The attachment to slavery, though, was even more powerful. One in every ten volunteers in 1861 did not own slaves themselves but lived in households headed by non family members who did. This figure, combined with the 36 percent who owned or whose family members owned slaves, indicated that almost one of every two 1861 recruits lived with slaveholders. Nor did the direct exposure stop there. Untold numbers of enlistees rented land from, sold crops to, or worked for slaveholders. In the final tabulation, the vast majority of the volunteers of 1861 had a direct connection to slavery. For slaveholder and nonslaveholder alike, slavery lay at the heart of the Confederate nation. The fact that their paper notes frequently depicted scenes of slaves demonstrated the institution's central role and symbolic value to the Confederacy.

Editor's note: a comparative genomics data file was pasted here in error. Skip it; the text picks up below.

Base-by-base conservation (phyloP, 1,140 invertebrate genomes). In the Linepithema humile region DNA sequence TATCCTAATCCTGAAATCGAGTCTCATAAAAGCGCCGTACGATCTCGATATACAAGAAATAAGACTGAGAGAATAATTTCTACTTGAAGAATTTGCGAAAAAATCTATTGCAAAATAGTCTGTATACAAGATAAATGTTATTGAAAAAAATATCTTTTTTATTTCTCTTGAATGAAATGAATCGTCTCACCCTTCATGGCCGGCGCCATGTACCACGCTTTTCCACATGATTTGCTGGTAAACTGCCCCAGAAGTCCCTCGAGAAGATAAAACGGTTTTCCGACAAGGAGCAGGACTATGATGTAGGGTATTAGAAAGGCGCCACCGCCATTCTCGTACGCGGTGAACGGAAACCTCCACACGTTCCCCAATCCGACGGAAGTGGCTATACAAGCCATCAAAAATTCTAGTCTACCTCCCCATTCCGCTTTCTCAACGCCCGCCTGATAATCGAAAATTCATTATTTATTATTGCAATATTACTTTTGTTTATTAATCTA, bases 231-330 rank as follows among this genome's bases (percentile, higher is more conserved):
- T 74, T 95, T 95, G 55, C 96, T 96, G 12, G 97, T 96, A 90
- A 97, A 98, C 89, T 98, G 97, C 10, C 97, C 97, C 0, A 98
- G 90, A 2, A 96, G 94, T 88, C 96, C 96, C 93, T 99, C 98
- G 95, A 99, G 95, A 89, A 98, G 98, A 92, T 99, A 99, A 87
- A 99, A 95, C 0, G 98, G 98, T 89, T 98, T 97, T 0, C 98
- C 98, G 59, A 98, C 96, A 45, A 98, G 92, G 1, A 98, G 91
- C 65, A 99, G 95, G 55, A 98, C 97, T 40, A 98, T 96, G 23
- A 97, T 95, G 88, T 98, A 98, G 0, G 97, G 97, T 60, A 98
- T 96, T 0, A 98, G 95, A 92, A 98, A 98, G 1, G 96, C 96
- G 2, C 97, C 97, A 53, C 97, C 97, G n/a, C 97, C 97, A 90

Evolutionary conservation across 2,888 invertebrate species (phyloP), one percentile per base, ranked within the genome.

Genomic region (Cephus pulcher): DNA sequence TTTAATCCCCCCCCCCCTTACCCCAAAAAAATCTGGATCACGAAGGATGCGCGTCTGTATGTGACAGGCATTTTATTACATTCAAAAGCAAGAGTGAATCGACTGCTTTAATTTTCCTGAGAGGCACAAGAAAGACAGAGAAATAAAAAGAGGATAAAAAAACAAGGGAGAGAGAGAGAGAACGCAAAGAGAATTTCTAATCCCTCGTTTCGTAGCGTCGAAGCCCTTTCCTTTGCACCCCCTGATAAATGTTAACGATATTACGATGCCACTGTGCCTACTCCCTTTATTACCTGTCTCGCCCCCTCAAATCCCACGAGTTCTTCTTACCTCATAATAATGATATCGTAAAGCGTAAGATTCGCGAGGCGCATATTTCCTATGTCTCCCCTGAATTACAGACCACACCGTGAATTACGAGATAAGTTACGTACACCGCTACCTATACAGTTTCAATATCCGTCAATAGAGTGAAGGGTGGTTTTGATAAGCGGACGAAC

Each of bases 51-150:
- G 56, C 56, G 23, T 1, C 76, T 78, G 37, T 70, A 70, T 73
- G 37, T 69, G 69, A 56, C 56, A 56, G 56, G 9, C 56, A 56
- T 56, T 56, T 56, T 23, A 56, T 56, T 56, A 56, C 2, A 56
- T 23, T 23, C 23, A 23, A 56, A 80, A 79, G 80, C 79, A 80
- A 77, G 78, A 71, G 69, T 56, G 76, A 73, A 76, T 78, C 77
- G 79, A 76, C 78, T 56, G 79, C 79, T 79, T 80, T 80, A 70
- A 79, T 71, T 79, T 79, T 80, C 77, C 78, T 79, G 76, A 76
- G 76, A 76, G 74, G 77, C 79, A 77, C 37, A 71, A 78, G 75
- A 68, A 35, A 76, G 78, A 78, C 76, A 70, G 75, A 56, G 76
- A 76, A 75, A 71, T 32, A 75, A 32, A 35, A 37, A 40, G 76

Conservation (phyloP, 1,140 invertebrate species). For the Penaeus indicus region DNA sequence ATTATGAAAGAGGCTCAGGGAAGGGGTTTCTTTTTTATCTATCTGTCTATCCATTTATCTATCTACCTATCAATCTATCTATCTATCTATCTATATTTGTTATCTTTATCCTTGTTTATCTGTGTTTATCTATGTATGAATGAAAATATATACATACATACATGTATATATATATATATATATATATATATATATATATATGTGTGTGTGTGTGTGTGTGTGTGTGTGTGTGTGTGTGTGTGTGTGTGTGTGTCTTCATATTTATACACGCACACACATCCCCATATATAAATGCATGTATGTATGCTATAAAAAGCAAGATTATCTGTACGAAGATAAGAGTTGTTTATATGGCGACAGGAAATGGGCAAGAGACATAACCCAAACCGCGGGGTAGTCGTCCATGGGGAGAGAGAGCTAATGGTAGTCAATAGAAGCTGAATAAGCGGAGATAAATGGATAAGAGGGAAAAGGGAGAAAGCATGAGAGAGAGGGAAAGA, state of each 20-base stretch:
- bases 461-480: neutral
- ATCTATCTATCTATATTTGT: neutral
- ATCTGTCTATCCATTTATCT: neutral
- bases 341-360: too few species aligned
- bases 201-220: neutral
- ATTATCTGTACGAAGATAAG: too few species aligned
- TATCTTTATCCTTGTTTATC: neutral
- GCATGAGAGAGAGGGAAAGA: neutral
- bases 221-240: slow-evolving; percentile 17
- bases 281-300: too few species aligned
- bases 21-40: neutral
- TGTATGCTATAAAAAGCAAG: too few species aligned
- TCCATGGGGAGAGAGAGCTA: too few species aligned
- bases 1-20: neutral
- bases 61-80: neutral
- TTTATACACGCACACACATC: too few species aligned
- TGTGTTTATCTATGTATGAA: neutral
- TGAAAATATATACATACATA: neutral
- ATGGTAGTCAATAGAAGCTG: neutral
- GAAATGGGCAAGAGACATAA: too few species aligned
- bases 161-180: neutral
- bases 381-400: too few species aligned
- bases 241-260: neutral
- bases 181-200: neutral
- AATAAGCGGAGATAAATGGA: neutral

More than half the officers in 1861 owned slaves, and none of them lived with family members who were slaveholders. Their substantial median combined wealth ($5,600) and average combined wealth ($8,979) mirrored that high proportion of slave ownership. By comparison, only one in twelve enlisted men owned slaves, but when those who lived with family slave owners were included, the ratio exceeded one in three. That was 40 percent above the tally for all households in the Old South. With the inclusion of those who resided in nonfamily slaveholding households, the direct exposure to bondage among enlisted personnel was four of every nine. Enlisted men owned less wealth, with combined levels of $1,125 for the median and $7,079 for the average, but those numbers indicated a fairly comfortable standard of living. Proportionately, far more officers were likely to be professionals in civil life, and their age difference, about four years older than enlisted men, reflected their greater accumulated wealth."